Before Rage Against the Machine is inducted into the Rock and Roll Hall of Fame on Nov. 3, the iconic guitarist uses his fame to inspire students to learn music on their own terms.
Tom Morello is no stranger to awards. Rage Against the Machine and Audioslave have netted him two Grammys — one for each band — while the former is on the cusp of being inducted into the Rock and Roll Hall of Fame next month. But this week, he celebrated another, which he considers one of the “best” so far: The Humanitarian Award from Music Will, the largest non-profit music education program for schools across the country.
The recognition at the nonprofit’s 15th Annual Benefit last May came with the opportunity to hand-pick 20 schools to implement innovative music programs.
“That’s the best award you could ever give someone like me,” he tells Los Angeles Magazine. “It’s not just like a trophy that you put on a shelf. It’s a living, breathing link in the chain, uplifting one another; and music being a vehicle for the betterment of the world.”
The first on Morello’s list was Van Nuys High School, where the longtime L.A. resident appeared on Tuesday to perform for and speak to about 200 kids while revealing a set of new instruments the organization donated to the school. According to Morello, the school “has never had a music program there before.”
Through funding, staff training, and instrument donation, Music Will gives kids the opportunity to learn by playing the modern hits they enjoy or writing their own songs, rather than starting with the usual scales and theory — an approach to music education that totally turned off Morello when he first picked up a guitar as a 13-year-old kid. So much so, in fact, that he didn’t touch that guitar for four years after taking two formal lessons.
“I wanted to learn ‘Black Dog‘ by Led Zeppelin or ‘Detroit Rock City‘ by KISS, and the second lesson, they made me learn the C major scale. I’m like, I’m out,” he recalls with a laugh.
Years later, while teaching guitar lessons in Hollywood before achieving rock star status, he took a more informal approach. “In the first lesson, when a neophyte would come in with a brand new bass or guitar or whatever, before they left in that first hour, they had written a song,” he explains. “They would leave and I’d say like, ‘You are a songwriter.'”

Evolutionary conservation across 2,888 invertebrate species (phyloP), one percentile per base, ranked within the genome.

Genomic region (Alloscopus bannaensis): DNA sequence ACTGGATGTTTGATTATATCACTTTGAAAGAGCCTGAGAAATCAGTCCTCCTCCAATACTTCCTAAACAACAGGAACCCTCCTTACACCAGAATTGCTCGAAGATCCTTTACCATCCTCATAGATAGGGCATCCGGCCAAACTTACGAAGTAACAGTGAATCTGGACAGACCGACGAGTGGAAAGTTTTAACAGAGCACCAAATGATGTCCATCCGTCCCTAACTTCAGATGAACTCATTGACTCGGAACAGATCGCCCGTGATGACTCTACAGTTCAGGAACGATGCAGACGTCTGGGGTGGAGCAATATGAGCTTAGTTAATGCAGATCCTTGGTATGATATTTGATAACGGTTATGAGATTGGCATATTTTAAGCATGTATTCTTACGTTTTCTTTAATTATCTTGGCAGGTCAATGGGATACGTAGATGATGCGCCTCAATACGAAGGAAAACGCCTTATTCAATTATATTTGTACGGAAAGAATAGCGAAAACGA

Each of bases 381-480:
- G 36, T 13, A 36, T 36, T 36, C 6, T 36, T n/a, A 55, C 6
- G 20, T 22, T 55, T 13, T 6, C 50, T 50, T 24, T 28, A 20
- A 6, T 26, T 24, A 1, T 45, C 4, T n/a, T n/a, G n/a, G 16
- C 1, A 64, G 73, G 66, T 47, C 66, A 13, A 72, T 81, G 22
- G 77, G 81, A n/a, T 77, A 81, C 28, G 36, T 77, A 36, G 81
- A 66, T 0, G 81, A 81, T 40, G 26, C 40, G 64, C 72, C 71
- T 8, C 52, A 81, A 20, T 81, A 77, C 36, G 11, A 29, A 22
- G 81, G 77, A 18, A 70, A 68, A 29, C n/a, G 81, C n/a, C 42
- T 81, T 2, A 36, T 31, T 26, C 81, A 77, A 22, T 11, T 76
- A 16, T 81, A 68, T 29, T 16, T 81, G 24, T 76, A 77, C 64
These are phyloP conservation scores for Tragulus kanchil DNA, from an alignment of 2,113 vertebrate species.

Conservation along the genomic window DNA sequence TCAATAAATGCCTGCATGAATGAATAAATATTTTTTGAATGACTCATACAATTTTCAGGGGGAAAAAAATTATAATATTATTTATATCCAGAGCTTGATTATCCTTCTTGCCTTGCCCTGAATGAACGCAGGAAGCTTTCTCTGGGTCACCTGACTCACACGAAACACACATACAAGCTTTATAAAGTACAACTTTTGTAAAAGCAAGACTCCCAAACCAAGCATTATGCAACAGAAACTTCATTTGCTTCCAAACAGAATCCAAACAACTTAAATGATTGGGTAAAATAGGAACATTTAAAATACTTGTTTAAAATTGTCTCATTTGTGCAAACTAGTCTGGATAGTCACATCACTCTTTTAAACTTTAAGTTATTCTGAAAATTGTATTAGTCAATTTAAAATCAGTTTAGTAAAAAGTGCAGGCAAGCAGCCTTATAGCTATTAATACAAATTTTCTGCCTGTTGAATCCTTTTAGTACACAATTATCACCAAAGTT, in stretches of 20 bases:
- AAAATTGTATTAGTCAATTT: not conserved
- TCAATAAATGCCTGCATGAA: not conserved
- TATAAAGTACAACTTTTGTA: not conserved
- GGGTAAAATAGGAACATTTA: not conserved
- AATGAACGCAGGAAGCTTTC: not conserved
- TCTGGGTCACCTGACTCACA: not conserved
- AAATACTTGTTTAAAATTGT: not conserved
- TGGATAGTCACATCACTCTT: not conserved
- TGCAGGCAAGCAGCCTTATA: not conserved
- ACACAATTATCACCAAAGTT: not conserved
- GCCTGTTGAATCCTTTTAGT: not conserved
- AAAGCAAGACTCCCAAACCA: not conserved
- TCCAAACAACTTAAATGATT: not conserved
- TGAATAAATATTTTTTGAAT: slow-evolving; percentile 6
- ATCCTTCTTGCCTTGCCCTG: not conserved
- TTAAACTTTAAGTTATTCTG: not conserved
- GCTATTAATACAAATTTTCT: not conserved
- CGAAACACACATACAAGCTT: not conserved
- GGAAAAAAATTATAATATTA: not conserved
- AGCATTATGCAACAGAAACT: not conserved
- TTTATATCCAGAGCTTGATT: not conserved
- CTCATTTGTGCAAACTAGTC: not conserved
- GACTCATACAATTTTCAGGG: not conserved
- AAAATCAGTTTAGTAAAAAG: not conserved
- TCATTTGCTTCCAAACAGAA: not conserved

It’s a similar approach former California public school teacher and Music Will founder Dave Will took decades ago to start giving students guitar lessons after school. “There was no music program at my school. Bummed me out,” he tells Los Angeles on the same call with Morello. “I started giving free guitar lessons to all my kids after school [and] I started teaching kids from day one just to play the music they loved and they started writing their own songs.”
Those lessons led to Will’s development of the “Music as a Second Language” curriculum — now used in dozens of colleges and universities across the United States — with a methodology that focuses heavily on teaching students to play the music that they already know and love, bringing greater equity and inclusivity into music classrooms.
“It’s just an honor to be able to invoke the power of your organization,” Morello tells Will on the call. “To continue to help young people express themselves, find themselves, heal themselves, and change themselves and the world via music.”
It was actually a young person who helped Morello learn to first express himself as a singer-songwriter, leading to his political folk alter ego The Nightwatchman in the early years of the new millennium. The musician was hosting a Thanksgiving event at the Covenant House on Hollywood Blvd. when he was mesmerized by a troubled teenager singing his heart out.
“He was maybe 16-17 years old, and his story was a real bad one,” Morello remembers. “And he got up there with a guitar that was super out of tune and sang with a voice that shook. But the intent… felt like everyone’s soul in the room was at stake. And I was like, holy shit. I’m over here whittling some guitar solos [but] I’ve got ideas; I’ve got stuff in me that that I’ve got to see if I can share it like that. So, that kid taught me, and I started writing songs and I made a bunch of [solo] records since then.”
It’s that kind of life-changing inspiration that Morello and Will hope to spread to more kids across the country through the Music Will programs.
Next up, Morello will appear at an elementary school in Harlem — the New York City neighborhood where he was born — the day before Rage Against the Machine is inducted into the Rock and Roll Hall of Fame in Brooklyn on Nov. 3.
“To be able to kind of go back to that neighborhood and leave the blossoming seed of a music school there is incredible,” says the grateful rock star.
After that, they’ll bring the beneficial program to a middle school in Marseilles, Illinois, where Morello grew up. “They play the songs they want to play and they learn the kind of music they want to learn,” Morello says of the program. “And if they want to be DJs or rappers or heavy metal drummers, it’s all available to them.”
Will adds, “All humans are musical by their very nature, and it’s our job to draw that music out of young people and not drum it into them.”
One thing Morello does want to drum into young minds, however, is a new definition of “success.”
“The question I am often asked by young and aspiring musicians is, ‘How can I be a success?’ And to me, there’s only one answer to that,” Morello tells Los Angeles. “And that is to play music that you love and sincerely care about. The end.”